Letter of Introduction to My Students (kids)

Dear class,

I am writing you from the island of PITS, where I just moved. It’s a very small island in the middle of the Gulf of Mexico, and it’s called PITS because it’s full of pits. There is only one tree on the whole island, and it’s right in the center of the island, like it’s the queen of trees. All around that tree are the pits. You have to be really careful not to fall into them. If you walk a few feet while you’re talking to your friend and not paying attention, you might fall into one. Nobody knows where the pits go.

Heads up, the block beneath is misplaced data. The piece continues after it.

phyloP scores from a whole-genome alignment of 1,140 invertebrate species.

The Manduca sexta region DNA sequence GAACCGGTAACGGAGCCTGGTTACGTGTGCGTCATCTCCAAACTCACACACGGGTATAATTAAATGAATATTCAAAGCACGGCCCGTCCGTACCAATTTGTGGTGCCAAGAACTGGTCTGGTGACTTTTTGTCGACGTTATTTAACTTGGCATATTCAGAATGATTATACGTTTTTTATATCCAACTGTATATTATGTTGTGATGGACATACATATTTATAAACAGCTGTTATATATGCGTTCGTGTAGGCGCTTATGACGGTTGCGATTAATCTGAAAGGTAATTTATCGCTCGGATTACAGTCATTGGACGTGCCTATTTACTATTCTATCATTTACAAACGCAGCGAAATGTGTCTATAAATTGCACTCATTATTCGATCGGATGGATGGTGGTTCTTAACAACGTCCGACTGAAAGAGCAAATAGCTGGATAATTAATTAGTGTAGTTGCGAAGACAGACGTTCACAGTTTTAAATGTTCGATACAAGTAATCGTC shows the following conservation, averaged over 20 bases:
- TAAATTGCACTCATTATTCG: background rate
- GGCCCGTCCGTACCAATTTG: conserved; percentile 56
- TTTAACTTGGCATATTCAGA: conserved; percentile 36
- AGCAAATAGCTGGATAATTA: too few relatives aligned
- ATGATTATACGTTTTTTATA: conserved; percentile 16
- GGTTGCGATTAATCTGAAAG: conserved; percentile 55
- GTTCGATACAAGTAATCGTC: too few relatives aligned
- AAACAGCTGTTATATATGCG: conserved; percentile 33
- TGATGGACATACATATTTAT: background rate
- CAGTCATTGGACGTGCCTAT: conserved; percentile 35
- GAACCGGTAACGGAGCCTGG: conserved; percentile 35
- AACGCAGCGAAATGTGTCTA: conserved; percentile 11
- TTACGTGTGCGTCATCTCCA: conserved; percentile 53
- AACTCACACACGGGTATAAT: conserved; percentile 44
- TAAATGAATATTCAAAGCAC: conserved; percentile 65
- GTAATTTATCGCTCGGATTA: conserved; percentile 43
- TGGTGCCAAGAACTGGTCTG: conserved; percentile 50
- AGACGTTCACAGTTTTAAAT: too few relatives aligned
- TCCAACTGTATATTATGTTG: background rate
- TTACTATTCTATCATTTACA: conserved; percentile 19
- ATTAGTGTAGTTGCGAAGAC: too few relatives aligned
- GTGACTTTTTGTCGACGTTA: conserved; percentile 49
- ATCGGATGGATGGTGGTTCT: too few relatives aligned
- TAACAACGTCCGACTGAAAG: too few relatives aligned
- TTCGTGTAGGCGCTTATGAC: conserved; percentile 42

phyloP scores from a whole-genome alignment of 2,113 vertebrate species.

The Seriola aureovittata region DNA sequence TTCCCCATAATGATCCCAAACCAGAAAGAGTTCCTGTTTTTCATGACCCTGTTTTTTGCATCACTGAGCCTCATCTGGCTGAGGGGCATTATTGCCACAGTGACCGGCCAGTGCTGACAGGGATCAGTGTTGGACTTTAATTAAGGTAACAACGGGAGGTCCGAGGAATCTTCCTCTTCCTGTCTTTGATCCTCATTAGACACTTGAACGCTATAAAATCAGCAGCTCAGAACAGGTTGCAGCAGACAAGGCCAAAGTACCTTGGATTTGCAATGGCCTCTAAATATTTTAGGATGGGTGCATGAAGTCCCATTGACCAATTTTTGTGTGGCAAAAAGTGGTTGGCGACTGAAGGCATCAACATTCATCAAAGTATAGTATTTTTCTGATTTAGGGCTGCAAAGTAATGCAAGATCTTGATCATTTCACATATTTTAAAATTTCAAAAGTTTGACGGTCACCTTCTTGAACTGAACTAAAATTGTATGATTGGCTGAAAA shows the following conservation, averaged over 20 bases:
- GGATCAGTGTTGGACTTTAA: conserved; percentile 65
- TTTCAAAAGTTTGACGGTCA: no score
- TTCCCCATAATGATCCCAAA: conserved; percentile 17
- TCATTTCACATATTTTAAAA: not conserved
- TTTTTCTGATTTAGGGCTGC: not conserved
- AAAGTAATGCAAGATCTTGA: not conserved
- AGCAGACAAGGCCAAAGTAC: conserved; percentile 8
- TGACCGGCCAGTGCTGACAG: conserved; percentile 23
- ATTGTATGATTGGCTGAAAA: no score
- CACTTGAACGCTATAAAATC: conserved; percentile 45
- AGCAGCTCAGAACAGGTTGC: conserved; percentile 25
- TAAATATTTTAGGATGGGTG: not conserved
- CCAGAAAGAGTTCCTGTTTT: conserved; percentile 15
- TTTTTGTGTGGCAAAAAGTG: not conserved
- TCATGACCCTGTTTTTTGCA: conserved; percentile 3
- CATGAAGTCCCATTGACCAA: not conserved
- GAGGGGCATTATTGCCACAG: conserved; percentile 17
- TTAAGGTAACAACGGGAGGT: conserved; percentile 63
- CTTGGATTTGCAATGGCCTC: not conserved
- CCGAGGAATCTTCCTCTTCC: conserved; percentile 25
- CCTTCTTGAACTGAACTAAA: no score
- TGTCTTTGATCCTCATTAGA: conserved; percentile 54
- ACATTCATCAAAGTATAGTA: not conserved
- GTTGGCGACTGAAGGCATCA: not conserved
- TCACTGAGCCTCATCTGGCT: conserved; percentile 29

On the island of PITS, everyone is in school or everyone is a teacher. It’s like one big school. We learn all the time! Last week, even though I’m a teacher, I learned something, too. I learned that the island of PITS used to have no pits at all! Why and how they started is a mystery! But after the pits started to appear, everyone wanted to learn about them. So the schools became very popular, and the students tried even harder! My classes are all very respectful and love to talk if it’s time to talk and listen if it’s time to listen and write if it’s time to write. We learn a lot about the pits and about the island and about what the world is like outside of our island, like in Texas, were you are! The teachers, like me, are all really encouraging and happy when our students learn something. Everyone’s favorite part of class is at the end when some students get to share their writing if everyone has worked hard. I love that part, too!